2 of 2 people found the following review helpful
the best existential novel of them all,
This review is from: The Plague (Penguin Modern Classics) (Paperback)
As a proper young existentialist, I read this in high school and loved it as a statement on the meaninglessness of life. But when I returned to it nearly 30 years later, this time in the original language, I felt a far deeper sense of awe at the characters and their interactions, all of which lead to their growth, even if in sorrow. WHile their dilemma is something I will probably never experience, I identified strongly with the characters and their philosophical dilemmas, this time as a middle-aged man whose life course is set and who has his own family and love. The French is spare, but utterly clear, giving the book a mournful texture in its North African context.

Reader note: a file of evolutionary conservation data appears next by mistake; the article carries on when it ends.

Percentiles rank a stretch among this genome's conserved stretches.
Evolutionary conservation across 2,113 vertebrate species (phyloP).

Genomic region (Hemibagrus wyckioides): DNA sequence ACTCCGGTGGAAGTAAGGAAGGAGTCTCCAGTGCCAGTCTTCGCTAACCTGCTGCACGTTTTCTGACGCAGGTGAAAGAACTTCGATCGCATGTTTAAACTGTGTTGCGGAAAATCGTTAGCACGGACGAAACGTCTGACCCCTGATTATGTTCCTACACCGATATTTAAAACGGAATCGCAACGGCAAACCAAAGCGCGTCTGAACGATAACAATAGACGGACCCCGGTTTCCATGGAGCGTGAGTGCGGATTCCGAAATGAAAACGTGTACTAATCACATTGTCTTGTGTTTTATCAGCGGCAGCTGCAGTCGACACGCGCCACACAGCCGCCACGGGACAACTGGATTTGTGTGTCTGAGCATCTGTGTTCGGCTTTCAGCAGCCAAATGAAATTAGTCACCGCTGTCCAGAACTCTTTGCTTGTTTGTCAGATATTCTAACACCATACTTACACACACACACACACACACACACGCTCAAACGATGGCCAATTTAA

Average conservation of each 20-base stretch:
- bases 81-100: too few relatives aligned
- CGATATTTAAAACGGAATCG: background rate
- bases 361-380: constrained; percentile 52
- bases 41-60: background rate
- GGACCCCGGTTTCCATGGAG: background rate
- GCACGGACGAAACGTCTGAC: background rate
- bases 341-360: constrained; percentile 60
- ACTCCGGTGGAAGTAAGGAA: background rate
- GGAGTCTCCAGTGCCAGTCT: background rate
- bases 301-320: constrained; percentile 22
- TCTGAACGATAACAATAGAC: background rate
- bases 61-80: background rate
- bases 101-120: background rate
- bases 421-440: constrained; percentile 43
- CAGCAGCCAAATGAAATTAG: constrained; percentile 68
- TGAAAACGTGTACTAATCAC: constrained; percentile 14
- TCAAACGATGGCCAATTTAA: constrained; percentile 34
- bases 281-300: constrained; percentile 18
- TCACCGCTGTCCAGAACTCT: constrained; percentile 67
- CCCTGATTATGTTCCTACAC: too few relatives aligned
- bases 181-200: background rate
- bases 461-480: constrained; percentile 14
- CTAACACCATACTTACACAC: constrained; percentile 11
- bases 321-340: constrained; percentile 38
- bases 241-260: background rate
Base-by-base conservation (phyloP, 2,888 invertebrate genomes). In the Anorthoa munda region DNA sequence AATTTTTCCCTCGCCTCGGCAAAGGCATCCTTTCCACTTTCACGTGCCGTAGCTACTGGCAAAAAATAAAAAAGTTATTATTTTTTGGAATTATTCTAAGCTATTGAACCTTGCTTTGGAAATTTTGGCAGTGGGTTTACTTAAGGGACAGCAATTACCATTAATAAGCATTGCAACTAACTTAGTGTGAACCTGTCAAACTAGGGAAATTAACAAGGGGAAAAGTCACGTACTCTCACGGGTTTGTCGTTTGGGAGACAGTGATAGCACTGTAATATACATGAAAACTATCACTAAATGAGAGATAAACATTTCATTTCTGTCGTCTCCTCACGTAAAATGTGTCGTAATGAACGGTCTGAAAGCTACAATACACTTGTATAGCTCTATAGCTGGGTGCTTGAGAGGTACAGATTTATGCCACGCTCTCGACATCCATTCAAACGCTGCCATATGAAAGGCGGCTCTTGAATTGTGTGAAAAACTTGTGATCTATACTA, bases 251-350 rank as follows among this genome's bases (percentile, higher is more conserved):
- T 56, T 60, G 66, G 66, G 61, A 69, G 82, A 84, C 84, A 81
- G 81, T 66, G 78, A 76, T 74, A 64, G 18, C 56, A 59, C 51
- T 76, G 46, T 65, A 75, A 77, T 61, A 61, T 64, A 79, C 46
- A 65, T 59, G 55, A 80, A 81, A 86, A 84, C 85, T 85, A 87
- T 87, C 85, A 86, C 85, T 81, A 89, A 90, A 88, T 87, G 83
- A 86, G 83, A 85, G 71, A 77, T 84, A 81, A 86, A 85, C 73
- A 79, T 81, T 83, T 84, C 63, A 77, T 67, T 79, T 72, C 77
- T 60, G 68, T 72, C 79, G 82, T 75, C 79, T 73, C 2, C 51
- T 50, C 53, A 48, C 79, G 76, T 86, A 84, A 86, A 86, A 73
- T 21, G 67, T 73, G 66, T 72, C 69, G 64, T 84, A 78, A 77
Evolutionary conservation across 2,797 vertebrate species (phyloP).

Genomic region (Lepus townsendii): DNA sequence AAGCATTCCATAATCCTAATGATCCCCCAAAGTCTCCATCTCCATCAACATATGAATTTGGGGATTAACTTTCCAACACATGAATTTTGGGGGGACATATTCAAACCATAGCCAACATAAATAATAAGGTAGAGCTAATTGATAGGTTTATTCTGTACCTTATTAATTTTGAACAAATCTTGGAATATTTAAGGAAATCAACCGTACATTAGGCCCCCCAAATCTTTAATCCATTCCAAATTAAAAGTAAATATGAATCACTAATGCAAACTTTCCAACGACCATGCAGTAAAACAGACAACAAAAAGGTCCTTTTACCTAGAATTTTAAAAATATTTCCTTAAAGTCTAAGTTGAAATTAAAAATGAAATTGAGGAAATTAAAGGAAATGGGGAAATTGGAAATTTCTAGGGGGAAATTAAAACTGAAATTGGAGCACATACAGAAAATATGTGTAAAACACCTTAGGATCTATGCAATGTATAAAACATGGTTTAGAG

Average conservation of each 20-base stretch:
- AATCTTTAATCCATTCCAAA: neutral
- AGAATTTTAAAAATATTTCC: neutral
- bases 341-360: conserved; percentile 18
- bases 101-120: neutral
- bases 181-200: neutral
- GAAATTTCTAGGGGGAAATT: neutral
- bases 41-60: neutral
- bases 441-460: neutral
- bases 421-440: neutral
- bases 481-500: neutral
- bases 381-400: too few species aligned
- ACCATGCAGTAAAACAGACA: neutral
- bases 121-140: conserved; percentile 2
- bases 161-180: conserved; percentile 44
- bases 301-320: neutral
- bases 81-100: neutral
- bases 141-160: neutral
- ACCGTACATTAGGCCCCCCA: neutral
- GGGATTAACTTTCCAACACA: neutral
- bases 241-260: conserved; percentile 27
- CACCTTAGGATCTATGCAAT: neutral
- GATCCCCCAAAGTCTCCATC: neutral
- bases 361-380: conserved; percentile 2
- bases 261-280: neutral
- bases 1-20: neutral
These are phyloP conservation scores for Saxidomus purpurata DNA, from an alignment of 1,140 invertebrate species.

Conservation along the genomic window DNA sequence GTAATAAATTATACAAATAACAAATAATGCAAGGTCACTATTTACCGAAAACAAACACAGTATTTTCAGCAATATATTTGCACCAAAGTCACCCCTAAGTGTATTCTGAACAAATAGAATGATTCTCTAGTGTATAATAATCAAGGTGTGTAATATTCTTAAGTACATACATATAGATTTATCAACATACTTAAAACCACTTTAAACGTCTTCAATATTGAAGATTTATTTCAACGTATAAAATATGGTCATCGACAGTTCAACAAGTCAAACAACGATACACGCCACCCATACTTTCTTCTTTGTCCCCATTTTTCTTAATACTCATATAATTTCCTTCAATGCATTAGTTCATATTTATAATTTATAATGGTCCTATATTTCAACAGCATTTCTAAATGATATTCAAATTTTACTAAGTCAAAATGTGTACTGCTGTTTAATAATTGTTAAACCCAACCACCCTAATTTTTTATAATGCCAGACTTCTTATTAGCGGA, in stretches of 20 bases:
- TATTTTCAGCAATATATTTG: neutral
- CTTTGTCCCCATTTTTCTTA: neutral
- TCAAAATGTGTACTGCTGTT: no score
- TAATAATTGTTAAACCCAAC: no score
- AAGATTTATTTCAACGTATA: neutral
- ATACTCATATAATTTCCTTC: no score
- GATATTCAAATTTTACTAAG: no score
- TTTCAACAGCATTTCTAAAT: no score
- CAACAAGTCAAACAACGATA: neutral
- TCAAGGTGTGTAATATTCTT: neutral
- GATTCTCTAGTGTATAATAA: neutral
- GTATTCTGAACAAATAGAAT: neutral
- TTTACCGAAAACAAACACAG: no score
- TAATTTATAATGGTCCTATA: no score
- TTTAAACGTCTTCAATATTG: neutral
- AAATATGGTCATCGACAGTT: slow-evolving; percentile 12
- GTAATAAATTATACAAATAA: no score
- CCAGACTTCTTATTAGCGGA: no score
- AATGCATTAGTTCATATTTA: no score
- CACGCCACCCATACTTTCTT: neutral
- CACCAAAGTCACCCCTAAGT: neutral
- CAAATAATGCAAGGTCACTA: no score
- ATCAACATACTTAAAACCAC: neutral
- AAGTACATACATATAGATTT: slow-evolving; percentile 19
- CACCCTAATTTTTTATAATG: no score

The book is so rich that I do not believe one can pin down or define the principal themes: we all interpret it from the perspective of ourselves and where we stand at the time that we read it and they are ever changing. I believe that that is what defines a true classic: it is universal yet endlessly reflects back to the reader's subjectivity.